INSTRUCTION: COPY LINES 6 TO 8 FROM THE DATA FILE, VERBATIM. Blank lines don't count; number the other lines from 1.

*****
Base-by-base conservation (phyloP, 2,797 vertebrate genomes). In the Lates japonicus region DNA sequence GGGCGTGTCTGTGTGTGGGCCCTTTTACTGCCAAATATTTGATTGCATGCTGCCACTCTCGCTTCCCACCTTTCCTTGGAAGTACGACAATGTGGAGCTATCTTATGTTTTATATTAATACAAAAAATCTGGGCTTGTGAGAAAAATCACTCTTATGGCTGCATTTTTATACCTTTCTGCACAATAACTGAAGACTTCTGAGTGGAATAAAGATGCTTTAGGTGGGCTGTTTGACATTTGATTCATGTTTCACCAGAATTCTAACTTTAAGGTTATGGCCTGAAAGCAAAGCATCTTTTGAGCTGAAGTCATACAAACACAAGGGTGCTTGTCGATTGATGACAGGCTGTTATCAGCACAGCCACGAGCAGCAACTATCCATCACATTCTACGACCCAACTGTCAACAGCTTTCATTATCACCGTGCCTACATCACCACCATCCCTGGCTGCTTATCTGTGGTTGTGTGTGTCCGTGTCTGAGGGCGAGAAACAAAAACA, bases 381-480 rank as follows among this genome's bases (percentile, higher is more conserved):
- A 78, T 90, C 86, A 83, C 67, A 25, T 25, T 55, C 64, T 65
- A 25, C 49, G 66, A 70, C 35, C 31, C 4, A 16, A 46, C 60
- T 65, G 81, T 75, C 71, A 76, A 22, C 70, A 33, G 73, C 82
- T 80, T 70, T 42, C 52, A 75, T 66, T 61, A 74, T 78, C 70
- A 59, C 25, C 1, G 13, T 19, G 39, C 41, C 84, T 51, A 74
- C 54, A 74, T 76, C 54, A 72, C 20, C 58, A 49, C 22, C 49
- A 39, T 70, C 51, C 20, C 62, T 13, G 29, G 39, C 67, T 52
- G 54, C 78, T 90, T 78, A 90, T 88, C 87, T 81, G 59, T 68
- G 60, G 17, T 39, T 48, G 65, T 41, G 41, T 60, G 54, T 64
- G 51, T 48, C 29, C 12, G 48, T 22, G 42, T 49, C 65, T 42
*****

- A 59, C 25, C 1, G 13, T 19, G 39, C 41, C 84, T 51, A 74
- C 54, A 74, T 76, C 54, A 72, C 20, C 58, A 49, C 22, C 49
- A 39, T 70, C 51, C 20, C 62, T 13, G 29, G 39, C 67, T 52